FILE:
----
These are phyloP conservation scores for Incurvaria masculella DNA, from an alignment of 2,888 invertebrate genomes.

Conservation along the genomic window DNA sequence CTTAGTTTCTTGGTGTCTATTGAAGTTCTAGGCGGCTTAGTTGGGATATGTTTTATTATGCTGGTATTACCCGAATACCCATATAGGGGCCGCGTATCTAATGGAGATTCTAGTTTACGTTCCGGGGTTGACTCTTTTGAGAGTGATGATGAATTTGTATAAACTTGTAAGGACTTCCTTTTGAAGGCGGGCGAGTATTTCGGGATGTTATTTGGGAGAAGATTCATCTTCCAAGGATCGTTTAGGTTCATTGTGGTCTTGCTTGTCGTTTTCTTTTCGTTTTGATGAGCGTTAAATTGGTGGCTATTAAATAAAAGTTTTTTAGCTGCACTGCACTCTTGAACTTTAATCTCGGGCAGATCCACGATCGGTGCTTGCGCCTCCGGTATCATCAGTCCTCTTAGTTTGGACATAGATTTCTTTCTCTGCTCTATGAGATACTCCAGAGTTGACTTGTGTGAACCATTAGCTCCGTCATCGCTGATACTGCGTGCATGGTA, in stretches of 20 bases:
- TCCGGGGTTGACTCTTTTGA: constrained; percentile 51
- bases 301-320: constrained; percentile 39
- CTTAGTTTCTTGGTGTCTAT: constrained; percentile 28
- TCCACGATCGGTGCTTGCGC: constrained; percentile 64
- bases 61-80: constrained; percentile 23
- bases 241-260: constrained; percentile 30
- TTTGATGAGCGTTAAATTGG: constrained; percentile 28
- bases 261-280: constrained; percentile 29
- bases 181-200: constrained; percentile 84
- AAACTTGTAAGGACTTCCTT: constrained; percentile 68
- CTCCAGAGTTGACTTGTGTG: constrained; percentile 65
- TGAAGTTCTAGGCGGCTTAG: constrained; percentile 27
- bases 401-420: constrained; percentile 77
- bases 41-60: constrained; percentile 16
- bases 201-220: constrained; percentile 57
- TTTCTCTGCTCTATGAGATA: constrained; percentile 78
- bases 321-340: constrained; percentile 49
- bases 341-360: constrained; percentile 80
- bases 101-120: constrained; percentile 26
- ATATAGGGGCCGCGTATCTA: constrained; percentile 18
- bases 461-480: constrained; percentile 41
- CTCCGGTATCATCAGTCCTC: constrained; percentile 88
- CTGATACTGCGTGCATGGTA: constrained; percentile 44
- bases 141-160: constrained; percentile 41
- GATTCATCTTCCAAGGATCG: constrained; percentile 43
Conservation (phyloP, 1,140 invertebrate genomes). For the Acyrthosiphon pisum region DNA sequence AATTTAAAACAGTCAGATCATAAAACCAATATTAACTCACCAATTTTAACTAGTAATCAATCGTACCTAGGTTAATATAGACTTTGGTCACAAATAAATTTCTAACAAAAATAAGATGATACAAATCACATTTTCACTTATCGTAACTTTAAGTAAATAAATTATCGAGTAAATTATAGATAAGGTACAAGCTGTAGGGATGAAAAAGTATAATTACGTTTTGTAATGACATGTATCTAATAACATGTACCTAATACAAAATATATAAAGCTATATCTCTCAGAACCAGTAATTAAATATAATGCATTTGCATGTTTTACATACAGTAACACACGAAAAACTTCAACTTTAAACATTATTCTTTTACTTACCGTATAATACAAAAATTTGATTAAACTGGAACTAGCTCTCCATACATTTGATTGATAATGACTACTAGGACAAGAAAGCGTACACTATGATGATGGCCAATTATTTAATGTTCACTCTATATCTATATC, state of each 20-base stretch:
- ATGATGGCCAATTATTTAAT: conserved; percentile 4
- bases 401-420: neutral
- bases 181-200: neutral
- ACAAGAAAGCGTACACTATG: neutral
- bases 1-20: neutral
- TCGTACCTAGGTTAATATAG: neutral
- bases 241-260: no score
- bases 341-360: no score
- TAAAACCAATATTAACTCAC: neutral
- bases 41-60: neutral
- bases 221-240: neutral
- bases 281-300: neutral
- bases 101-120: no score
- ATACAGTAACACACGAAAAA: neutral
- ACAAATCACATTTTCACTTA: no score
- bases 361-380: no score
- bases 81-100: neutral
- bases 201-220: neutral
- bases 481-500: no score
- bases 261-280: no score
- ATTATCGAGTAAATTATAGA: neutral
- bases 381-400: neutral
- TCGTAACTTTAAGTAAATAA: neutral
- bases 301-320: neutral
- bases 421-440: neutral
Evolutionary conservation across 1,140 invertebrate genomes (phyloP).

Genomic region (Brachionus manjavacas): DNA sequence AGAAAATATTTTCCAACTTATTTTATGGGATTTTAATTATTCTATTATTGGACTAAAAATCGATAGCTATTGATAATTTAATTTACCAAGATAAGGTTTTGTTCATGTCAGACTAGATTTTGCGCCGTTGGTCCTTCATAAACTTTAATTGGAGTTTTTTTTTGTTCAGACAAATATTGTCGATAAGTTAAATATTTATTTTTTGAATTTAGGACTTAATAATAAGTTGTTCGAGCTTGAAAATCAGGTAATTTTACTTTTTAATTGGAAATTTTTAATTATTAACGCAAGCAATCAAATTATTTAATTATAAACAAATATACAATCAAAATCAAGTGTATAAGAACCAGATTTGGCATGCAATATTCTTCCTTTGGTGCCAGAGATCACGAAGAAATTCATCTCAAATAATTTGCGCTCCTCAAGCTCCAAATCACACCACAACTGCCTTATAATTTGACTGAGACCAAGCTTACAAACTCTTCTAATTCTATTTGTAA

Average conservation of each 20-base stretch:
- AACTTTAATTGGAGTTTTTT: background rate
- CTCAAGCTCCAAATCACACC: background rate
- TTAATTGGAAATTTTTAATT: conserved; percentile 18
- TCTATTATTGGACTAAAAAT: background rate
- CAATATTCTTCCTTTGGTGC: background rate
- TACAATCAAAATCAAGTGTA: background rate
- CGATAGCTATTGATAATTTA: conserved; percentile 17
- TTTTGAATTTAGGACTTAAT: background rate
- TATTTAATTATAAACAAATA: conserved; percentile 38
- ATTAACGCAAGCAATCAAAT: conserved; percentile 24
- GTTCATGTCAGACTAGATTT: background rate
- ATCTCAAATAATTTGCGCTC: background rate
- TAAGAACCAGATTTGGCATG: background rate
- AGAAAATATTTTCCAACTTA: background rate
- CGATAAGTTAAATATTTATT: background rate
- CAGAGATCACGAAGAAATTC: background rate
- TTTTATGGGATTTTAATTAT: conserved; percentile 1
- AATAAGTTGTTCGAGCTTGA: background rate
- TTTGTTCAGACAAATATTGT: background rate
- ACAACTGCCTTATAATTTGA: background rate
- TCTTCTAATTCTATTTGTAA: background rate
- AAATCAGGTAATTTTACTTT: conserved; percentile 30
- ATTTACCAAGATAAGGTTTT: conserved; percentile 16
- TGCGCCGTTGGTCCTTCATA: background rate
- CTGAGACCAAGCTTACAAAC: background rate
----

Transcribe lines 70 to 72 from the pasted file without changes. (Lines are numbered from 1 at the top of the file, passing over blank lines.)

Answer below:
- AGAAAATATTTTCCAACTTA: background rate
- CGATAAGTTAAATATTTATT: background rate
- CAGAGATCACGAAGAAATTC: background rate